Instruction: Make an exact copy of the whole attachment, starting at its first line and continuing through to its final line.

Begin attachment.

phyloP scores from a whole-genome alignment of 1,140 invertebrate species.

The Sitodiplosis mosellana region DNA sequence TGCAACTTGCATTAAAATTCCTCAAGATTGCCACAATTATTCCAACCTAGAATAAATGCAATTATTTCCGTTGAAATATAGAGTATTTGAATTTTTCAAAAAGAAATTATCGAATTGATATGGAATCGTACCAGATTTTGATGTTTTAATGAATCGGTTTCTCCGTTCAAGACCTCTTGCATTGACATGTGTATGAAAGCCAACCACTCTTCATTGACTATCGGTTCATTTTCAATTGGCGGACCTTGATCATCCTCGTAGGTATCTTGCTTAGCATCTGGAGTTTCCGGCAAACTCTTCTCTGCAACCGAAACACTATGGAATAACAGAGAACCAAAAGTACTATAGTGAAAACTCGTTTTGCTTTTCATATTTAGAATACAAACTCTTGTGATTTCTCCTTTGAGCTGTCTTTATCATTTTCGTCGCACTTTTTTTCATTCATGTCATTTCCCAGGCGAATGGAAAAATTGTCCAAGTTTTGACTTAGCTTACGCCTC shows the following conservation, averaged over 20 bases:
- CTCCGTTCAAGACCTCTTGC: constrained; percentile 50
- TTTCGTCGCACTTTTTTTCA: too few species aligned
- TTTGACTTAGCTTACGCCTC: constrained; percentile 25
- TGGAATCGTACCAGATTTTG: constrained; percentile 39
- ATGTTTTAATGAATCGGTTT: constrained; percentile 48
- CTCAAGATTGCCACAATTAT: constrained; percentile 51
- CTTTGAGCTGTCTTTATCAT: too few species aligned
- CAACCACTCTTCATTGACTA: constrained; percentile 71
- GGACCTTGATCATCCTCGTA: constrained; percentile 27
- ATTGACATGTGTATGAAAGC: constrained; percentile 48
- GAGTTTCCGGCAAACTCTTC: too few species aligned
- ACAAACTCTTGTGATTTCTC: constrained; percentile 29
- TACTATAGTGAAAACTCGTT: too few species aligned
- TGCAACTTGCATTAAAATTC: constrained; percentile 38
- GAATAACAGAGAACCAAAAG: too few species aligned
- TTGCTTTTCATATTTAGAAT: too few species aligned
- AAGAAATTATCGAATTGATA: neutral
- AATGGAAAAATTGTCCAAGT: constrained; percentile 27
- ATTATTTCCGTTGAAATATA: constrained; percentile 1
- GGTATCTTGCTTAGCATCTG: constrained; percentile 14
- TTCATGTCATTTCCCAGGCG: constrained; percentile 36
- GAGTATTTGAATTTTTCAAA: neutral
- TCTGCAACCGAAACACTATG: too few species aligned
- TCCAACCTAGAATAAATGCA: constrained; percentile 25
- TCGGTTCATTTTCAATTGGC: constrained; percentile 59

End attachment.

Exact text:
phyloP scores from a whole-genome alignment of 1,140 invertebrate species.

The Sitodiplosis mosellana region DNA sequence TGCAACTTGCATTAAAATTCCTCAAGATTGCCACAATTATTCCAACCTAGAATAAATGCAATTATTTCCGTTGAAATATAGAGTATTTGAATTTTTCAAAAAGAAATTATCGAATTGATATGGAATCGTACCAGATTTTGATGTTTTAATGAATCGGTTTCTCCGTTCAAGACCTCTTGCATTGACATGTGTATGAAAGCCAACCACTCTTCATTGACTATCGGTTCATTTTCAATTGGCGGACCTTGATCATCCTCGTAGGTATCTTGCTTAGCATCTGGAGTTTCCGGCAAACTCTTCTCTGCAACCGAAACACTATGGAATAACAGAGAACCAAAAGTACTATAGTGAAAACTCGTTTTGCTTTTCATATTTAGAATACAAACTCTTGTGATTTCTCCTTTGAGCTGTCTTTATCATTTTCGTCGCACTTTTTTTCATTCATGTCATTTCCCAGGCGAATGGAAAAATTGTCCAAGTTTTGACTTAGCTTACGCCTC shows the following conservation, averaged over 20 bases:
- CTCCGTTCAAGACCTCTTGC: constrained; percentile 50
- TTTCGTCGCACTTTTTTTCA: too few species aligned
- TTTGACTTAGCTTACGCCTC: constrained; percentile 25
- TGGAATCGTACCAGATTTTG: constrained; percentile 39
- ATGTTTTAATGAATCGGTTT: constrained; percentile 48
- CTCAAGATTGCCACAATTAT: constrained; percentile 51
- CTTTGAGCTGTCTTTATCAT: too few species aligned
- CAACCACTCTTCATTGACTA: constrained; percentile 71
- GGACCTTGATCATCCTCGTA: constrained; percentile 27
- ATTGACATGTGTATGAAAGC: constrained; percentile 48
- GAGTTTCCGGCAAACTCTTC: too few species aligned
- ACAAACTCTTGTGATTTCTC: constrained; percentile 29
- TACTATAGTGAAAACTCGTT: too few species aligned
- TGCAACTTGCATTAAAATTC: constrained; percentile 38
- GAATAACAGAGAACCAAAAG: too few species aligned
- TTGCTTTTCATATTTAGAAT: too few species aligned
- AAGAAATTATCGAATTGATA: neutral
- AATGGAAAAATTGTCCAAGT: constrained; percentile 27
- ATTATTTCCGTTGAAATATA: constrained; percentile 1
- GGTATCTTGCTTAGCATCTG: constrained; percentile 14
- TTCATGTCATTTCCCAGGCG: constrained; percentile 36
- GAGTATTTGAATTTTTCAAA: neutral
- TCTGCAACCGAAACACTATG: too few species aligned
- TCCAACCTAGAATAAATGCA: constrained; percentile 25
- TCGGTTCATTTTCAATTGGC: constrained; percentile 59